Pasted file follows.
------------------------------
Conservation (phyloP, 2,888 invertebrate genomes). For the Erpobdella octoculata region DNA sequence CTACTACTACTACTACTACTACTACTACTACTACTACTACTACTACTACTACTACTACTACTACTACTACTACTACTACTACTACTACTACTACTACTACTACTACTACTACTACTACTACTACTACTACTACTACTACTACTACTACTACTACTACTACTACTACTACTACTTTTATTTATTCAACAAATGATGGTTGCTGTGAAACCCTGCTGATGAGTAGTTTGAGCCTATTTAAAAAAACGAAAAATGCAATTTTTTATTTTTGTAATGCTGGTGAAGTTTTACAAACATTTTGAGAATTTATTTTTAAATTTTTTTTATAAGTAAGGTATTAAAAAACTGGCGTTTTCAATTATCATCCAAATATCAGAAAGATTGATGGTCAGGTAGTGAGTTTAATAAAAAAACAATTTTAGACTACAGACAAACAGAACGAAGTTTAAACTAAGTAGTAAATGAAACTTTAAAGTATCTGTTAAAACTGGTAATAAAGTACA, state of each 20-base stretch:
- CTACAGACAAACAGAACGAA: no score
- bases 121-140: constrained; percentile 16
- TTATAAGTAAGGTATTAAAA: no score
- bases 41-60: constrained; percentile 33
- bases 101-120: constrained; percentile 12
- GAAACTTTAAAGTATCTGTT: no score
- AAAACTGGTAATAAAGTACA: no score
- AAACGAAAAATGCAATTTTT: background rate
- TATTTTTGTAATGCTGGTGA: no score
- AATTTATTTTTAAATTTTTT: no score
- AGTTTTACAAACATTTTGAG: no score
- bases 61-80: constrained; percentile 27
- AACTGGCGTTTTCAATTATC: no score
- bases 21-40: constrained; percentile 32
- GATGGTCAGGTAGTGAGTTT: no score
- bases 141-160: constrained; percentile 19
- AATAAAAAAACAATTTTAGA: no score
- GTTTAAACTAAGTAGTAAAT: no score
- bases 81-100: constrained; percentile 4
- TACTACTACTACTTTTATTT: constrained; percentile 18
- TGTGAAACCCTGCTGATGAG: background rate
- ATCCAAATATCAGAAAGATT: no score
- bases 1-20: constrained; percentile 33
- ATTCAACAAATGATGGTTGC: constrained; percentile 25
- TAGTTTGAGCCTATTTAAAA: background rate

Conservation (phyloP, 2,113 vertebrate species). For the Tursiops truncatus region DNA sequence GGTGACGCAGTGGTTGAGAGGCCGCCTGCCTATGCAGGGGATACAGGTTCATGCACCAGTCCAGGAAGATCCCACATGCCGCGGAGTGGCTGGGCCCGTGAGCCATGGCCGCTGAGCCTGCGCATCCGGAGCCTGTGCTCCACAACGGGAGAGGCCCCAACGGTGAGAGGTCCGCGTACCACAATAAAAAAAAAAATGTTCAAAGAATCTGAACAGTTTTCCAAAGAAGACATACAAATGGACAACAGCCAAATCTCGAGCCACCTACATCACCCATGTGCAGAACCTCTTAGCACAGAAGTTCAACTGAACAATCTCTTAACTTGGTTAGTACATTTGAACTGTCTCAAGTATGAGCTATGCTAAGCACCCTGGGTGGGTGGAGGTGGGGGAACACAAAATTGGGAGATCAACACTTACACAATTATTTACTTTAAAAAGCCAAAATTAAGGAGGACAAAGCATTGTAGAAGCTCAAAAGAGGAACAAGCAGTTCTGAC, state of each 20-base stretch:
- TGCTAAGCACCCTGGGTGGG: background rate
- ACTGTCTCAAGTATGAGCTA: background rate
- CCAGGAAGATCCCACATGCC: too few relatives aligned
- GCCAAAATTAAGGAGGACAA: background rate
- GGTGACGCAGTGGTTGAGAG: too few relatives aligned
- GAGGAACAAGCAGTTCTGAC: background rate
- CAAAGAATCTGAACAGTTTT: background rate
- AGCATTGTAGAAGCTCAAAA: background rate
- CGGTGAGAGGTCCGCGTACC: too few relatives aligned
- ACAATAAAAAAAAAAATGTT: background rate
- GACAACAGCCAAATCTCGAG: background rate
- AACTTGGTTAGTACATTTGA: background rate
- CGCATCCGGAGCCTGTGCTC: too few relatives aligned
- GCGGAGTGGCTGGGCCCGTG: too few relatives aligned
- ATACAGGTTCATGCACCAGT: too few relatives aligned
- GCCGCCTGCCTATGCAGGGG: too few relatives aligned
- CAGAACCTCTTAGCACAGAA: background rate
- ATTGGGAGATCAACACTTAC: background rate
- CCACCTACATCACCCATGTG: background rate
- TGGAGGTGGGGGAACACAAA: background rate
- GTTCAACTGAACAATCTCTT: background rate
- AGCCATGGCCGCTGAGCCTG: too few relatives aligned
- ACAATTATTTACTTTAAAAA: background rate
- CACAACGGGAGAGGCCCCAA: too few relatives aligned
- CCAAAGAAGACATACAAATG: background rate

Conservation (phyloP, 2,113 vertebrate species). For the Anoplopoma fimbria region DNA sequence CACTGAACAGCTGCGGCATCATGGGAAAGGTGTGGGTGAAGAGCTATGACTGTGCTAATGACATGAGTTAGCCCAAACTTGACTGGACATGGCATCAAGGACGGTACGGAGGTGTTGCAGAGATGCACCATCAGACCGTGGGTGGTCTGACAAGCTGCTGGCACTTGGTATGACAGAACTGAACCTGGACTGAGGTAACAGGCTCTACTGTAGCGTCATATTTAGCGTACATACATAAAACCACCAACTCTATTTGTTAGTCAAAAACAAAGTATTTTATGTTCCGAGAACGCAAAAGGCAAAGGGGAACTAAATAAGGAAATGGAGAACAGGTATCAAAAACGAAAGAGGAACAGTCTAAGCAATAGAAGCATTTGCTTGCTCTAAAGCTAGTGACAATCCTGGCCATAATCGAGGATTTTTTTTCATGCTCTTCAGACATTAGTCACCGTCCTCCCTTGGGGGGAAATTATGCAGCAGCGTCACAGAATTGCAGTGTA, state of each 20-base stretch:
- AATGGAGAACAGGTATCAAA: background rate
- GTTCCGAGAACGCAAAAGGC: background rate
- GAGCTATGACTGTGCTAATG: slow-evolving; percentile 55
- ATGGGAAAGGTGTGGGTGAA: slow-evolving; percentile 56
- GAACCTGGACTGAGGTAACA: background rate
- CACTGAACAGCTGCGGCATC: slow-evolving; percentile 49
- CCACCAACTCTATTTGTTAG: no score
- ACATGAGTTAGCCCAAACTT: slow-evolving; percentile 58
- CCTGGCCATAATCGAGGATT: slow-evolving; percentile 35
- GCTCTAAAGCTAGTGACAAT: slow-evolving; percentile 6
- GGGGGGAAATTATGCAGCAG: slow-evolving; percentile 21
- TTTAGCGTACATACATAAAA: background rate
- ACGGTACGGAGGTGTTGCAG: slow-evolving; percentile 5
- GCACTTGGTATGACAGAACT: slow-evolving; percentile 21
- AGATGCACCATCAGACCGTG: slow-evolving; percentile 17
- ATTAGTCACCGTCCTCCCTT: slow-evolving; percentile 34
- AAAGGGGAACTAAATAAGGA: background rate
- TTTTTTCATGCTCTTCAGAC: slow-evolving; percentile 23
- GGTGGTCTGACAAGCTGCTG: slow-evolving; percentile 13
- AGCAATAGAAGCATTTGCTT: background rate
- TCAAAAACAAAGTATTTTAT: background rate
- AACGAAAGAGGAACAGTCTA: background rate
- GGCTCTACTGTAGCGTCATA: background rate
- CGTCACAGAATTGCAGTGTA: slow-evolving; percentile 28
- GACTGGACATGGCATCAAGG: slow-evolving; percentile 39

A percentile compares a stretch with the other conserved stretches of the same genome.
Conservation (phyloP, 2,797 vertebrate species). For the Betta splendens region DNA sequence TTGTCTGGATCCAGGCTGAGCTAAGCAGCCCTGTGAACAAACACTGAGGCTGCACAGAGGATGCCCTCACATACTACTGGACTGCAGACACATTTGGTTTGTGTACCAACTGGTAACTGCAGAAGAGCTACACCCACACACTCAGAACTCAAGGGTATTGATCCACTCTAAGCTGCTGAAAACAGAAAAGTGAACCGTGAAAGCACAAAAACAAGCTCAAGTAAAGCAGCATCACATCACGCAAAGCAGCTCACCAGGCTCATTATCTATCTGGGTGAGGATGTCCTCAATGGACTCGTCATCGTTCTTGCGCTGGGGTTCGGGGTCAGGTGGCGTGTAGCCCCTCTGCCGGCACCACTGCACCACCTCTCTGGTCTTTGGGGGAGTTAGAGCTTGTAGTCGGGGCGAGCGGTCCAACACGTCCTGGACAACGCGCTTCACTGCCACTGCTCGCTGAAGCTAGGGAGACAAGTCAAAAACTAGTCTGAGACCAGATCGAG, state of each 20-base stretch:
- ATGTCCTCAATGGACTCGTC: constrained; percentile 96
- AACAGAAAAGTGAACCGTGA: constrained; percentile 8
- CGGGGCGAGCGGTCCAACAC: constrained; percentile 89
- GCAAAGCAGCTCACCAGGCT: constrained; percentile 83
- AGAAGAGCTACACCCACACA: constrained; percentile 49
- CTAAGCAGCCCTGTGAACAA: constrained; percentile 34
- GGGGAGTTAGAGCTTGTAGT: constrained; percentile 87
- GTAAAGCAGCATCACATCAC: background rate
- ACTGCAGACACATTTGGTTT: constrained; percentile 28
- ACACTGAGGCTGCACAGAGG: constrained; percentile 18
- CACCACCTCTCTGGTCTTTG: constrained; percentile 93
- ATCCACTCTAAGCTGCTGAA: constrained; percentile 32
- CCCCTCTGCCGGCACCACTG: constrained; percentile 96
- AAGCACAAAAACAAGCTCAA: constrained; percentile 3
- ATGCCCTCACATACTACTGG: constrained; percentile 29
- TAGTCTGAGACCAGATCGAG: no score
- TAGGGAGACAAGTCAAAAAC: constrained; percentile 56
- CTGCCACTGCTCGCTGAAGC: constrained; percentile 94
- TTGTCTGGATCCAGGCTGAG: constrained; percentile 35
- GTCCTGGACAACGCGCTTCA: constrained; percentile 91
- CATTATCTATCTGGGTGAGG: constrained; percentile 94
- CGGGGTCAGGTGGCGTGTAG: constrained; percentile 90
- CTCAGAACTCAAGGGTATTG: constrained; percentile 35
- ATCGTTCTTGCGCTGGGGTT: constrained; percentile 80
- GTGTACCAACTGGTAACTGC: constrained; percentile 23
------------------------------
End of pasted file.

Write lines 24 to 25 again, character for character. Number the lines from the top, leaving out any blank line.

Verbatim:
- bases 1-20: constrained; percentile 33
- ATTCAACAAATGATGGTTGC: constrained; percentile 25